On Client side, TSQLRestServerAuthenticationDefault.ClientSetUser() uses SHA256(NowToString) which does a pretty good job.
I've just made stronger client-generated nonce for TSQLRestServerAuthenticationDefault - see http://synopse.info/fossil/info/13e2e69581 - but the client nonce is not meant to be very strong, and predictability is not a problem here.

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#7 2013-09-10 14:29:37

Eric
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Posts: 129
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Re: SynCrypto, HMAC and doing it "right"

I observed Random() has a similar entropy to real data

I've observed the opposite (http://delphitools.info/2011/12/13/pimp … -xorshift/)

On Server side, we use a simple value derived from GetTickCount, which will be valid for about 5 minutes.

What about using RDTSC? It's wildly varying, especially on machines with multiple processors.

On Client side, TSQLRestServerAuthenticationDefault.ClientSetUser() uses SHA256(NowToString) which does a pretty good job.

Wasn't the randomness of it quite low? There were only 86400 different hash values possible per day, and they are predictable long in advance.

I'm a bit wary of pseudo-random generated from time-based seeds at the millisecond level, since the machine time is usually known at that level of precision (these days, most machines are time-synchronized so they're typically within a second of the reference time).

While GetTickCount is a bit less predictable since it depends on the time the machine was last rebooted, it doesn't evolve very fast, and for Windows servers, you can make a good guess based on the latest critical windows updates release dates.

Anyway, my old quad-core CPU can f.i. compute 6 million SHA256 hashes per second with SynCrypto, that's enough to brute-force the whole 42 days range of GetTickCount-based salted hashes in about 10 minutes, and a GPU brute-forcers could scan the whole range in a matter of seconds.

I.FromNow;
inc(I.Value,GetTickCount+PtrUInt(Sender));

Given the above, since I.FromNow will be guessable, GetTickCount range is limited, so the PtrUInt(Sender) is the only portion that strengthens the nonce, but the range isn't that huge and similar values will occur between runs of the executable (since the TSQLRestClientURI instance size is rather large, there is a good change it'll be allocated from a highly-aligned sub-allocator block in the memory manager)

Last edited by Eric (2013-09-10 14:46:52)

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#8 2013-09-10 16:35:57

ab
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Re: SynCrypto, HMAC and doing it "right"

Eric wrote:

This was in the context of our random string generation functions.

Eric wrote:

What about using RDTSC? It's wildly varying, especially on machines with multiple processors.

No need of hardware depending high-resolution timer, since high resolution (minutes) is needed.

Eric wrote:

Wasn't the randomness of it quite low? There were only 86400 different hash values possible per day, and they are predictable long in advance.

Yes, but this is client-side hash, so it used as salt, not as key.

Eric wrote:

Anyway, my old quad-core CPU can f.i. compute 6 million SHA256 hashes per second with SynCrypto, that's enough to brute-force the whole 42 days range of GetTickCount-based salted hashes in about 10 minutes, and a GPU brute-forcers could scan the whole range in a matter of seconds.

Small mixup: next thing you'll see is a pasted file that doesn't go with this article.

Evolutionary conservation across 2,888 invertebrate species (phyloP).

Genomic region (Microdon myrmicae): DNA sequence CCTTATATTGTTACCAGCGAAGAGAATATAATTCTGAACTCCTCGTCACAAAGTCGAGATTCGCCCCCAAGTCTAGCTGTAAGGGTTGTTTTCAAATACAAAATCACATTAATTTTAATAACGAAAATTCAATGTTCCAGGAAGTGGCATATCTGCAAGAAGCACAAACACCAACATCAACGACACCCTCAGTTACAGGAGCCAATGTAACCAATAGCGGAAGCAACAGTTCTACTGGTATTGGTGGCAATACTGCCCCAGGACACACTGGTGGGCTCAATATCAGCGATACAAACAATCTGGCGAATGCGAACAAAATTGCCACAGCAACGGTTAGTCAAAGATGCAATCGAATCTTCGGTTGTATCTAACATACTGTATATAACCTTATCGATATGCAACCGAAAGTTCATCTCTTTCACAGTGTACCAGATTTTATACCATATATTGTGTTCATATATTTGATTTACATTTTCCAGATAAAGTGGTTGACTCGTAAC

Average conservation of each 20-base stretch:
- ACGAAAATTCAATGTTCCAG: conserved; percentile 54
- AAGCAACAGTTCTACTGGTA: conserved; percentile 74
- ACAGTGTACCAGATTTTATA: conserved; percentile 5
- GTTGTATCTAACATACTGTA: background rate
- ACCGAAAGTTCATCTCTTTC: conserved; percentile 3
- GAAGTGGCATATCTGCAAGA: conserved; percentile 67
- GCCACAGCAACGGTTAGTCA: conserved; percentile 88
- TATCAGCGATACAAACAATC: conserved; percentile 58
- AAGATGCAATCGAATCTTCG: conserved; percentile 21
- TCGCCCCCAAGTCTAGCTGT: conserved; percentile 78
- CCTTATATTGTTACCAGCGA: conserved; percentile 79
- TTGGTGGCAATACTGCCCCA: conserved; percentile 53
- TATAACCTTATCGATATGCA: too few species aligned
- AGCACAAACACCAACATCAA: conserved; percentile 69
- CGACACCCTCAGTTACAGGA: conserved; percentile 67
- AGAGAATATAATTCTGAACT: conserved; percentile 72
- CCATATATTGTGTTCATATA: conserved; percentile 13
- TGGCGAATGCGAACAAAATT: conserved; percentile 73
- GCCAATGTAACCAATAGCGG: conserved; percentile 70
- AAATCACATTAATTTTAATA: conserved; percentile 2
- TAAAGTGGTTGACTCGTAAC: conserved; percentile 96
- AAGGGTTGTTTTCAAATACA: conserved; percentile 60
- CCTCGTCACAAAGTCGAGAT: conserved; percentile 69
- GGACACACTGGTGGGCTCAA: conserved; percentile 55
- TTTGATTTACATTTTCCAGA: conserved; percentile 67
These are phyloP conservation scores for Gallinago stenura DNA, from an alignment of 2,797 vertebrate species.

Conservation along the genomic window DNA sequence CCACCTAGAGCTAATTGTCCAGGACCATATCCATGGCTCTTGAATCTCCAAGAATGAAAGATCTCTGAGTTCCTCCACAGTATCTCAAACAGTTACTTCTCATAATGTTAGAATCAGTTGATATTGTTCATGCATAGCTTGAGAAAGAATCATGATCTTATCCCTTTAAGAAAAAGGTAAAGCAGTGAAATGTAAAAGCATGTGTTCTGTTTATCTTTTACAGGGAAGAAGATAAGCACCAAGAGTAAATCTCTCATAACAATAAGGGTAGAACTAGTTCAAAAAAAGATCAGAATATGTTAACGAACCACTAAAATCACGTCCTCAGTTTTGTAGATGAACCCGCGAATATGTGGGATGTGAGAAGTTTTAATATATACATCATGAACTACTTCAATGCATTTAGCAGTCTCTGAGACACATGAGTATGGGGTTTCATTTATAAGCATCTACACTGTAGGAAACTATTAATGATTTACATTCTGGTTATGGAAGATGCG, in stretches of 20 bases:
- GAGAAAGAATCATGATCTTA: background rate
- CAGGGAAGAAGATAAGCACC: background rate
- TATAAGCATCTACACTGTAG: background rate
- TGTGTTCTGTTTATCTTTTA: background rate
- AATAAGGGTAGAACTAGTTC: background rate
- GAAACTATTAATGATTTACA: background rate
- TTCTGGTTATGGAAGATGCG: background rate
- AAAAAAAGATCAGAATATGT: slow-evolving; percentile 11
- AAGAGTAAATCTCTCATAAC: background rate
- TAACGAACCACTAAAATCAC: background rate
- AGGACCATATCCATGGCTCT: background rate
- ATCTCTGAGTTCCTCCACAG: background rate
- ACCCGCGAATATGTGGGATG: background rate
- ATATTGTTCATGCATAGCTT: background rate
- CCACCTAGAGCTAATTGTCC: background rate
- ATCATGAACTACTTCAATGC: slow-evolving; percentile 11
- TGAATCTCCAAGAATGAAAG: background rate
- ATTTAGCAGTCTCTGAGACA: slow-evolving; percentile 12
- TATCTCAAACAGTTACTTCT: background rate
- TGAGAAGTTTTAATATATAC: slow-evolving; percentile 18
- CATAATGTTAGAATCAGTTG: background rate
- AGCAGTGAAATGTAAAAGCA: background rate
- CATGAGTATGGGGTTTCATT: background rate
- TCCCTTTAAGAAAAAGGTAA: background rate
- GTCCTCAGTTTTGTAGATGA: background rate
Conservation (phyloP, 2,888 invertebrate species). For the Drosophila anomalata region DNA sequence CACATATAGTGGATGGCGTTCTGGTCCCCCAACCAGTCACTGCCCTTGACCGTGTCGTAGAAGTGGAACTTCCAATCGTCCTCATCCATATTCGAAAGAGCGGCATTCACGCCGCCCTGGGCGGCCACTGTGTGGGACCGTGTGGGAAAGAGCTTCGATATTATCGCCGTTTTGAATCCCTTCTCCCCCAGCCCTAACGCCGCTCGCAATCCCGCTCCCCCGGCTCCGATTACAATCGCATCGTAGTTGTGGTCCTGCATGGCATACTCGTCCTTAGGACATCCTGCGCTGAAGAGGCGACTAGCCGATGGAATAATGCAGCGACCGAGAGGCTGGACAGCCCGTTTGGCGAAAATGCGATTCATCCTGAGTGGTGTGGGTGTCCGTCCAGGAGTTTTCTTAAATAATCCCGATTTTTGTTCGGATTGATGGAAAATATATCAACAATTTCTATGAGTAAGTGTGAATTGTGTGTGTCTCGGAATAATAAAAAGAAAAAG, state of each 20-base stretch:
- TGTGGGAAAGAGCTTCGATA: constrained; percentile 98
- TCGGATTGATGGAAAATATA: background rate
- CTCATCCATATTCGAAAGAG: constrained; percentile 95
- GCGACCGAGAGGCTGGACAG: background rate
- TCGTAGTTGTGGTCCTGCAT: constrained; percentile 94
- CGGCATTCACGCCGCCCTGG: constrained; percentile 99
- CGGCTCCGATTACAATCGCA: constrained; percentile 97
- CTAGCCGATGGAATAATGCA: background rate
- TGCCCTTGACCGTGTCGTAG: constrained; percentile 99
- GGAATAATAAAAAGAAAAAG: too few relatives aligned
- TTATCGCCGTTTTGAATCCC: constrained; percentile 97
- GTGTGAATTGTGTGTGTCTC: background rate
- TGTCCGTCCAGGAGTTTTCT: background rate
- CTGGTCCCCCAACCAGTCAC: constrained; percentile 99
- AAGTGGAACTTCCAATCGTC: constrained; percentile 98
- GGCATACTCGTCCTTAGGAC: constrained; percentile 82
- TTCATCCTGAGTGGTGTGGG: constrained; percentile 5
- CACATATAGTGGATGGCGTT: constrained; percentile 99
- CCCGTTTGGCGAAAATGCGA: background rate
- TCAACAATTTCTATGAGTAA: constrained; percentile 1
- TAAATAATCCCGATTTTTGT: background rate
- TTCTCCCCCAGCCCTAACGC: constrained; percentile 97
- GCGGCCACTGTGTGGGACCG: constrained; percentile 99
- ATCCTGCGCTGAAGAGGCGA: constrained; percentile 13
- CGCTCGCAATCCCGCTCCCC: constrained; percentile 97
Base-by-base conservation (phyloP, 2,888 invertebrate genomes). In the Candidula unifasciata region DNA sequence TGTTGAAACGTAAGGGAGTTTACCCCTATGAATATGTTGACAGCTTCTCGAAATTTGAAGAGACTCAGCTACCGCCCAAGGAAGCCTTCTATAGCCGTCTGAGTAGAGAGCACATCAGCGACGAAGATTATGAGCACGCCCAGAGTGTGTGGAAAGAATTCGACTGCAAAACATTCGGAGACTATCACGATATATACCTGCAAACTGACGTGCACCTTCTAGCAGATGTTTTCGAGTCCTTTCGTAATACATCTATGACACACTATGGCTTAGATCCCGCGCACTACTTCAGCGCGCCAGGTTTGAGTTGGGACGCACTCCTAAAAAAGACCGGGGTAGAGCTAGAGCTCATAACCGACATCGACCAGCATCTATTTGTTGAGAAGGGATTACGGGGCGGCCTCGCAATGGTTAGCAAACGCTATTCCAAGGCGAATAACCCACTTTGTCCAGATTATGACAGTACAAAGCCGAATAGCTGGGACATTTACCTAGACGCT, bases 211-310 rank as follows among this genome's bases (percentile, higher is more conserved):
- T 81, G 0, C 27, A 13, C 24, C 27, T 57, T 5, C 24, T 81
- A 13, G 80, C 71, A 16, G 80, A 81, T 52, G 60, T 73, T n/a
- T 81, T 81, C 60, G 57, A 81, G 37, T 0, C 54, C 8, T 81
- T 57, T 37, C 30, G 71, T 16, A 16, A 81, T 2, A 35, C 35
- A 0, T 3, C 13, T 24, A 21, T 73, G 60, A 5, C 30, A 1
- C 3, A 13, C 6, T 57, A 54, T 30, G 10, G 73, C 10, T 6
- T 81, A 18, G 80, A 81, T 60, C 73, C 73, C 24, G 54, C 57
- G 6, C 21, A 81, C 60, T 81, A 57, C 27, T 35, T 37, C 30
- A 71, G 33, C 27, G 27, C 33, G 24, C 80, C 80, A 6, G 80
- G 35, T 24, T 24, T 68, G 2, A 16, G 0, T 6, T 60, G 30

... if you multiply by the network latency, I suppose you have much more time...

Eric wrote:

Given the above, since I.FromNow will be guessable, GetTickCount range is limited, so the PtrUInt(Sender) is the only portion that strengthens the nonce, but the range isn't that huge and similar values will occur between runs of the executable (since the TSQLRestClientURI instance size is rather large, there is a good change it'll be allocated from a highly-aligned sub-allocator block in the memory manager)

But this is still a client-defined nonce, so IMHO this is not the weakness of the algorithm.

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#9 2013-09-12 08:09:48

Eric
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Registered: 2012-11-26
Posts: 129
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Re: SynCrypto, HMAC and doing it "right"

ab wrote:

But this is still a client-defined nonce, so IMHO this is not the weakness of the algorithm.

Didn't you said on the server side that a value derived from GetTickCount is used as well?

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#10 2013-09-12 12:03:35

ab
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Re: SynCrypto, HMAC and doing it "right"

Eric wrote:

Didn't you said on the server side that a value derived from GetTickCount is used as well?

... just to ensure that it will change within a minute-wide period...

Since it is used as salt, it should not break the security, or did I miss something?

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#11 2013-09-13 07:04:47

Eric
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Registered: 2012-11-26
Posts: 129
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Re: SynCrypto, HMAC and doing it "right"

I was under the impression that a known or predictable nonce / salt was as good as no salt from a brute-force hacking point of view, for the same reason that a salted password hash with SHA256 won't be enough to secure password shorter than 8-9 characters from a GPU brute-force crack if the salt is known and SHA256 is not applied thousands of times.

I've read that given the GPU perfs, an ASIC chip could likeley brute-force a salted hash password up to 10-12 characters passwords (numbers, upper and lower case characters and the common punctuation symbols) in a short time frame, and that this was the reason why even salted password databases were hacked these days.

But that may not apply to the situation here smile